Importing Hyundai from US to Canada - my experience [Archive] - Hyundai Elantra Forum

: Importing Hyundai from US to Canada - my experience



2001GLS
05-25-2009, 09:53 AM
Well I have successfully imported my American Sonata to Canada and thought I would share my experience since it is 1st hand and current as of May 2009. Before you do anything, check with www.riv.ca to see if the car you want is importable into Canada. Be aware you may have no warranty on the vehicle once imported and will be responsible for any necessary conversion costs such as daytime running lights, child seat latches, stonger bumpers, etc. Some manufacturers require the work be done at an authorized dealer. Fortunately Hyundai does not have that requirement. Get a computer print out from your dealer showing no outstanding recalls on your vehicle as you'll need it for importation. Also, get a copy of your driving record for the past 3 years. You'll need it for your drivers license.

I am an American and recently got my permanent residence status in Canada. I purchased my Sonata new in Cincinnati, Ohio back in January 2006 and had financed it through HMFC. The first step in the process was to pay off the car in full to get the title. You cannot generally import a financed car into Canada, unless you have specific permission from the financial institution. (Impossible to get, I called Hyundai and they will not transfer the lien as is the case with most auto manufacturers financial arms) It took about 2-3 weeks to get the Ohio title. It can take up to a month to get the title.

Once you have the title, you will need to fax a copy of it to the CBP (US Border Patrol) 72 hours in advance of your arrival at the border. They will stamp your title for export. There is no cost for the stamp. It only took about 5 minutes but then it took 45 minutes to get out of the gated complex. They take your plate number and only open the gate about every half hour or so. Failure to do this can result in a $500 fine so don't forget it.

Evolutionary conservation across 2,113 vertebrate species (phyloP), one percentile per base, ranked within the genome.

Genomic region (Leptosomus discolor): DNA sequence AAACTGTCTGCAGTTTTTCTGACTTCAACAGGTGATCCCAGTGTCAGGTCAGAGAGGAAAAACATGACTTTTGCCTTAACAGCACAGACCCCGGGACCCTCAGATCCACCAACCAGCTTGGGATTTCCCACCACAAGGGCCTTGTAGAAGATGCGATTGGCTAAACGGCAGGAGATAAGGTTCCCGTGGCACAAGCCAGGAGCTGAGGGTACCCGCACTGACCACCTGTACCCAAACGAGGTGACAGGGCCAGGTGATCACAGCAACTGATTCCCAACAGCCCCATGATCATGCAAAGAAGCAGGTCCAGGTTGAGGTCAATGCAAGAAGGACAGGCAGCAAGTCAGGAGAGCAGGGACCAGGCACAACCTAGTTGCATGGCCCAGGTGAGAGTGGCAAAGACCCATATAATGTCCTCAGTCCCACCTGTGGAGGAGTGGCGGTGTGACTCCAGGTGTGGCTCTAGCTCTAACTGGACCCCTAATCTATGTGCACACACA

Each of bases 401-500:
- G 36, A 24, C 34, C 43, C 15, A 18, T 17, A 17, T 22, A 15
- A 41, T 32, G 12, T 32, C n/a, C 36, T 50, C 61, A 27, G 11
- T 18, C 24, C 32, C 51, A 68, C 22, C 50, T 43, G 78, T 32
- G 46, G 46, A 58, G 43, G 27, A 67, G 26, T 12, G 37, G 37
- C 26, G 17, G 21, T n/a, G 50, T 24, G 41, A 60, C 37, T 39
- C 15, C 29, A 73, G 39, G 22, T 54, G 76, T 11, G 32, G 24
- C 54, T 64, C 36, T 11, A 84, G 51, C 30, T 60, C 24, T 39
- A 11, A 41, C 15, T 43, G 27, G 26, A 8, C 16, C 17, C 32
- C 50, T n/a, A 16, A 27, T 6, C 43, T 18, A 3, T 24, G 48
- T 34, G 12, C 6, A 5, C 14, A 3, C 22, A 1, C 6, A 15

Once I arrived at the Canadian side of the border, I declared my intent to land as an immigrant and was pulled in. I was given a Form #1 for the vehicle which is very important. (You keep it in your vehicle while driving on your US plates. You can drive in Ontario on US plates as a permanent resident for 30 days. You can drive on your US license for 60 days. Be sure to make sure your auto insurance will cover you in Canada, as you can't get Canadian insurance until you have your car and license switched over.) You will also get a blue and white casual goods accounting document. That is where my car was listed. Because I was a new immigrant, I didn't have to pay duty on the car. Not sure if this is protcol as I fully expected to pay duty on the value ($14k CAN for an 06 GLS V6 w/45k miles). The duty is 5% GST, 8% PST in Ontario. You will also have to pay an extra 6% tax if the vehicle is not North American made. (US, Canada, Mexico) Fortunately my Sonata was built in Alabama. There was also supposed to be a $100 environmental tax for having an air conditioner but that was waived for me as well.

When you arrive in Canada, go to riv.ca and enter the Form #1 in the upper right corner of the page, your name and address info and then pay the $200 for your federal inspection. You'll have to fax a copy of the recall letter you got from the dealer to them. After those requirements have been satisfied, they will fax or e-mail you the Form #2. This takes about 3 days. Be aware you have 45 days in Ontario to get your car imported, otherwise you have to return it to the US. Once you have both Form #1 & #2, go to the local Canadian Tire (authorized to do inspections for the RIV) and they will do the federal inspection. It is included in the $200 fee you paid. You will also need a Provincial safety check ($89.95) at Canadian Tire) and an emissions test ($39.95) In my case, I had to have Daytime running lights added. The kit for that ran $39.95 but with labor to install it ran about $140)